Better Trust Indicators
We’ve listed some of the more traditional ways of gauging trust to this point, but the truth of the matter is all the channels above have to be looked at with some level of skepticism. So, what is a truer measure of the service & value that a digital agency provides? Forthea is a digital agency that believes in data and measurement in all that we do. So while we have many great reviews, testimonials, and client referrals; and as much as we welcome you to stalk us on LinkedIn; we hold ourselves to a higher standard of scoring how our clients feel about the work we do for them. That’s where Net Promoter Score comes in.
What is the Net Promoter Score (NPS)?
Net Promoter Score is a management tool that can be used to gauge the loyalty of a firm’s customer relationships. It serves as an alternative to traditional customer satisfaction research and is claimed to be correlated with revenue growth. NPS is a measurement of the total percent of a company’s promoters minus detractors.
What is a Good Net Promoter Score?
As demonstrated by the following graphic a good Net Promoter Score begins once you enter the 0-30 range, with scores over 70 being deemed excellent. Retently.com further breaks down what contributes to this rating and the trends associated with the scores.
What are Average NPS Scores for Major Industries?
While the chart above provides a scale that looks at absolute NPS values, you cannot fully judge a company without looking at their relative performance within its industry. For example, a hospitality business with a score of 20 would be considered “good” when judged on an absolute scale but would be 5X the industry average when compared to their industry benchmark.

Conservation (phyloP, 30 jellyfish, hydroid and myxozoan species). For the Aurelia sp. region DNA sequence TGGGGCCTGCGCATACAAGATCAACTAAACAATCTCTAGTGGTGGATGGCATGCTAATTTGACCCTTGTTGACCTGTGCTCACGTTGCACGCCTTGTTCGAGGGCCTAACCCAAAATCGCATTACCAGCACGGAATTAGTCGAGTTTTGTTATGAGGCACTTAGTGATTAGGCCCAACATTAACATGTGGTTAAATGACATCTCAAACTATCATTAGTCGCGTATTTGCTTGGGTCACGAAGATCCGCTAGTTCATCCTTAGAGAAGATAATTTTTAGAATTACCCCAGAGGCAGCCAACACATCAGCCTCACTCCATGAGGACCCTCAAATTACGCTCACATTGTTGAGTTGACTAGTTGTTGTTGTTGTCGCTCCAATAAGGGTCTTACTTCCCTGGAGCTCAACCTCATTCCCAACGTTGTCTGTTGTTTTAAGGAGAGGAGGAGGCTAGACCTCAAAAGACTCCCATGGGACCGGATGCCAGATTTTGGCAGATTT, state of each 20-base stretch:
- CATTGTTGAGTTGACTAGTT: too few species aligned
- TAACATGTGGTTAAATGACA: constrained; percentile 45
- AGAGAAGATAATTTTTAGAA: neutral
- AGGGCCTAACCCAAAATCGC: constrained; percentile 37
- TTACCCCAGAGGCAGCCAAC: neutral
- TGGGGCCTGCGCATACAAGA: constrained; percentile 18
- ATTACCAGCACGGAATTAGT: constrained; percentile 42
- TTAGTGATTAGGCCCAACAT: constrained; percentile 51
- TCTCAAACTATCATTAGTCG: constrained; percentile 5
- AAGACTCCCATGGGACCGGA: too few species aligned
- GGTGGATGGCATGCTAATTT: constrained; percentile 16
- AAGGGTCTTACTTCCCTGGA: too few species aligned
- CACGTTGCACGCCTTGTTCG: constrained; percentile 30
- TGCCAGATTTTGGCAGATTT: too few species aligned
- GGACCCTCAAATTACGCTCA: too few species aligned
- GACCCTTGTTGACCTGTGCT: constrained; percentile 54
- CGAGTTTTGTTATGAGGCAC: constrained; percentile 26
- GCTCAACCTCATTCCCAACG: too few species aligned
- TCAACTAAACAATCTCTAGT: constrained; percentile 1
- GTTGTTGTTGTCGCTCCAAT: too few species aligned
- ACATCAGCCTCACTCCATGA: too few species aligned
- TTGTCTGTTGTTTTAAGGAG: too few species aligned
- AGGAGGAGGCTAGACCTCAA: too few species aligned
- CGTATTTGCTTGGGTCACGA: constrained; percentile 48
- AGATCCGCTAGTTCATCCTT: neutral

What are Example NPS Scores for Industry Leaders?
The NPS score ranges between -100 and 100. Retently.com lists some of the top Fortune 500 companies with their corresponding NPS scores. As featured in this next graphic you can see that the NPS score range for these companies is around the 60-70 mark. In the case of Starbucks, their score of 77 is even more impressive when considering the average rating of 17 within its industry.
What is Forthea's NPS Score?
Forthea scored a 70 for 2019, which is considered “great/excellent” on the absolute scale. This number is more impressive when you consider the average NPS in the consulting industry is 53 and Forthea scored 33% higher than this average.
Can You Trust a Digital Agency?
The old adage “trust but verify” is an appropriate answer to this question. It’s important to look at reviews and testimonials since they have value when judged with some level of skepticism. Client referrals are always a great way to get both positives and negatives first hand from somebody who has experience with the agency. However, seeking out agencies that implement grading systems such as Net Promoter Score (NPS) gives you an impartial grading system and also indicates the level to which an agency truly cares about how their performance is viewed past the number of clients and company revenue.